On The Threshold Of The Subconscious | An Actor Prepares | Constantin Stanislavski (Part 3)

On The Threshold Of The Subconscious | An Actor Prepares | Constantin Stanislavski (Part 3)


On The Threshold Of The Subconscious

An Actor Prepares

Constantin Stanislavski


“Now let us have a check up,” proposed the Director as he came into class today, for our last lesson.

“After nearly a year’s work, each of you must have formed a definite conception of the dramatic, creative process. Let us try to compare that conception with the one you had when you came here. “Maria, do you remember searching for a brooch in the folds of the curtain here because the continuance of your work in our school depended on your finding it? Can you recall how hard you tried, how you ran around and pretended to play despair, and how you enjoyed it? Would that kind of acting satisfy you now?”



Maria thought for a moment and then an amused smile broke over her face. Finally she shook her head, evidently entertained by the memory of her former naı¨ve ways.

“You see, you laugh. And why? Because you used to play ‘in general,’ trying to reach your goal by a direct onslaught. It is not surprising that all you accomplished was to give an external and wrong picture of the feelings of the person you were portraying.

“Now remember what you experienced when you played the scene with the foundling infant, and you found yourself rocking a dead baby. Then tell me, when you contrast your inner mood in that scene with your former exaggeration, whether you are satisfied with what you have learned here during this course.”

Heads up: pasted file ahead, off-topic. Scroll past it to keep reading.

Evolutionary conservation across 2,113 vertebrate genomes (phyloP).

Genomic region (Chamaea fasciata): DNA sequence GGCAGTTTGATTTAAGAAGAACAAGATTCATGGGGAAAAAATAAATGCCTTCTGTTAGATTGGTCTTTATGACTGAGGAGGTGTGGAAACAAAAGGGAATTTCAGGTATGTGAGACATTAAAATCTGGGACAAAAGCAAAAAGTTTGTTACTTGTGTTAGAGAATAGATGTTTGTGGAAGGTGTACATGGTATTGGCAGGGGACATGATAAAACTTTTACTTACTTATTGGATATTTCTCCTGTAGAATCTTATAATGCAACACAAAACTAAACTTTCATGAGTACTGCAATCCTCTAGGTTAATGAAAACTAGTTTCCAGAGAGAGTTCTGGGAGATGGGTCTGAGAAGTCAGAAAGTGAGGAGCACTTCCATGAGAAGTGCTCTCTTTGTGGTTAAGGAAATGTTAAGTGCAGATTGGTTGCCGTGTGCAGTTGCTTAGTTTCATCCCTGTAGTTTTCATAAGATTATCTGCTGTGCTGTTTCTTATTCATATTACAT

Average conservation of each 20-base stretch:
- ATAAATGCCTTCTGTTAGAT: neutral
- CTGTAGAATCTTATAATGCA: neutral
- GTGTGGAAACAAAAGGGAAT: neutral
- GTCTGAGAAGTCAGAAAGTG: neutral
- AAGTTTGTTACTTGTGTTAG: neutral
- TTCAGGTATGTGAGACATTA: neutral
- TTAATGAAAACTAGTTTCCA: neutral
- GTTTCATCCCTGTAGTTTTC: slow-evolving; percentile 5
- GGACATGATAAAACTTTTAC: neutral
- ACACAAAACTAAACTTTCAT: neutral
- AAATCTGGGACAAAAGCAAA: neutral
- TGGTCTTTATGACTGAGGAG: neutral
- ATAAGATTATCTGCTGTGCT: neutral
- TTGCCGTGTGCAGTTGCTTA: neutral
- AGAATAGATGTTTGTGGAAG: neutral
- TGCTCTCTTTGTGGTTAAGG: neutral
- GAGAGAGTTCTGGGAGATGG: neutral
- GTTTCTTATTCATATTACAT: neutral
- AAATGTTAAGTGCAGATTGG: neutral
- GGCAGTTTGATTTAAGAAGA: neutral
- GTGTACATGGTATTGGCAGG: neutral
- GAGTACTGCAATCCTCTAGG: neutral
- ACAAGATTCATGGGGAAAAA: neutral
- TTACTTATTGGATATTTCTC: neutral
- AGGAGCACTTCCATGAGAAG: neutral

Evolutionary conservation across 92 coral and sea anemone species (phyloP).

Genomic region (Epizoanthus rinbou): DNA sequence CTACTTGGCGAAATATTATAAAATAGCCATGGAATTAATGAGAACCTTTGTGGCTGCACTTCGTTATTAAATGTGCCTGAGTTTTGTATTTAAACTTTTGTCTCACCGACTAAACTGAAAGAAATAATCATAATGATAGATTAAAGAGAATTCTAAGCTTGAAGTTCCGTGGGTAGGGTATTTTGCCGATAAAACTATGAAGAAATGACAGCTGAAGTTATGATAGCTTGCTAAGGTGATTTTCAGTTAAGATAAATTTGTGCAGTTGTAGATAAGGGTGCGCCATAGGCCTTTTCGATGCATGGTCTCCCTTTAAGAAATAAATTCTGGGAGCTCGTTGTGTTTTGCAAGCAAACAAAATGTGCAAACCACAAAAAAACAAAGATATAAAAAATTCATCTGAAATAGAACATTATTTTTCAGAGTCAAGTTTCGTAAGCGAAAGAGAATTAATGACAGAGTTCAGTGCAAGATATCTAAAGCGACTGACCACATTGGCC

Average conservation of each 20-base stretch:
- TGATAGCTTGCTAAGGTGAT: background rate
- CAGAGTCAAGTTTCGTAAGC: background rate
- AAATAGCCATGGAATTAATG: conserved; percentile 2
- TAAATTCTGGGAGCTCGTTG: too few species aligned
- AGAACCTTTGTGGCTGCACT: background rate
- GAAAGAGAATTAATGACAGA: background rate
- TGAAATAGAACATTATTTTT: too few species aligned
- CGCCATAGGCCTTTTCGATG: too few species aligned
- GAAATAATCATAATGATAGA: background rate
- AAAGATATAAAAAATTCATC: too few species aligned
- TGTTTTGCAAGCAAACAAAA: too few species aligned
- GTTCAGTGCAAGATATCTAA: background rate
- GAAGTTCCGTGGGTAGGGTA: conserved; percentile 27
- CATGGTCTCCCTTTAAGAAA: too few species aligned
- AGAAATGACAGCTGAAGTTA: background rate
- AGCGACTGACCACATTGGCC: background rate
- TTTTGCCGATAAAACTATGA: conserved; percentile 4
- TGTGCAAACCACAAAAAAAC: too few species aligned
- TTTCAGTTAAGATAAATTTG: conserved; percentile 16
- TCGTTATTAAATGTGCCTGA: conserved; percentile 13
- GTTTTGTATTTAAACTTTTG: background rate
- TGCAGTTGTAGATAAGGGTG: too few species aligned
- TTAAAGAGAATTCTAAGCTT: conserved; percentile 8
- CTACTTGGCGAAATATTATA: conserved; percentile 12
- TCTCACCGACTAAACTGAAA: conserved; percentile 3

Maria was thoughtful. Her expression was first serious and then sombre; there was a look of terror in her eyes for an instant, then she nodded her head affirmatively.



“Now you are no longer laughing,” said Tortsov. “Indeed, the very memory of that scene has almost brought you to tears. Why? Because in creating that scene you followed an entirely different path. You did not make a direct assault on the feelings of your spectators. You planted the seeds and let them come to fruition. You followed the laws of creative nature.

“But you have to know how to induce that dramatic state. Technique alone cannot create an image that you can believe in and to which both you and your spectators can give yourselves up completely. So now you realize that creativeness is not a technical trick.

It is not an external portrayal of images and passions as you used to think.

Our type of creativeness is the conception and birth of a new being—the person in the part. It is a natural act similar to the birth of a human being.

“If you follow each thing that happens in an actor’s soul during the period in which he is living into his part, you will admit that my comparison is right. Each dramatic and artistic image, created on the stage, is unique and cannot be repeated, just as in nature.

“As with human beings, there is an analogous, embryonic stage.

“In the creative process there is the father, the author of the play; the mother, the actor pregnant with the part; and the child, the role to be born.



“There is the early period when the actor first gets to know his part. Then they become more intimate, quarrel, are reconciled, marry and conceive.

“In all this the director helps the process along as a sort of matchmaker.

“Actors, in this period, are influenced by their parts, which affect their daily lives. Incidentally the period of gestation for a part is at least as long as that of a human being, and often considerably longer. If you analyse this process you will be convinced that laws regulate organic nature, whether she is creating a new phenomenon biologically or imaginatively.

“You can go astray only if you do not understand that truth; if you do not have confidence in nature; if you try to think out ‘new principles,’ ‘new bases,’ ‘new art.’ Nature’s laws are binding on all, without exception, and woe to those who break them.”


constantin stanislavski


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On The Threshold Of The Subconscious | An Actor Prepares | Constantin Stanislavski (Part 1)

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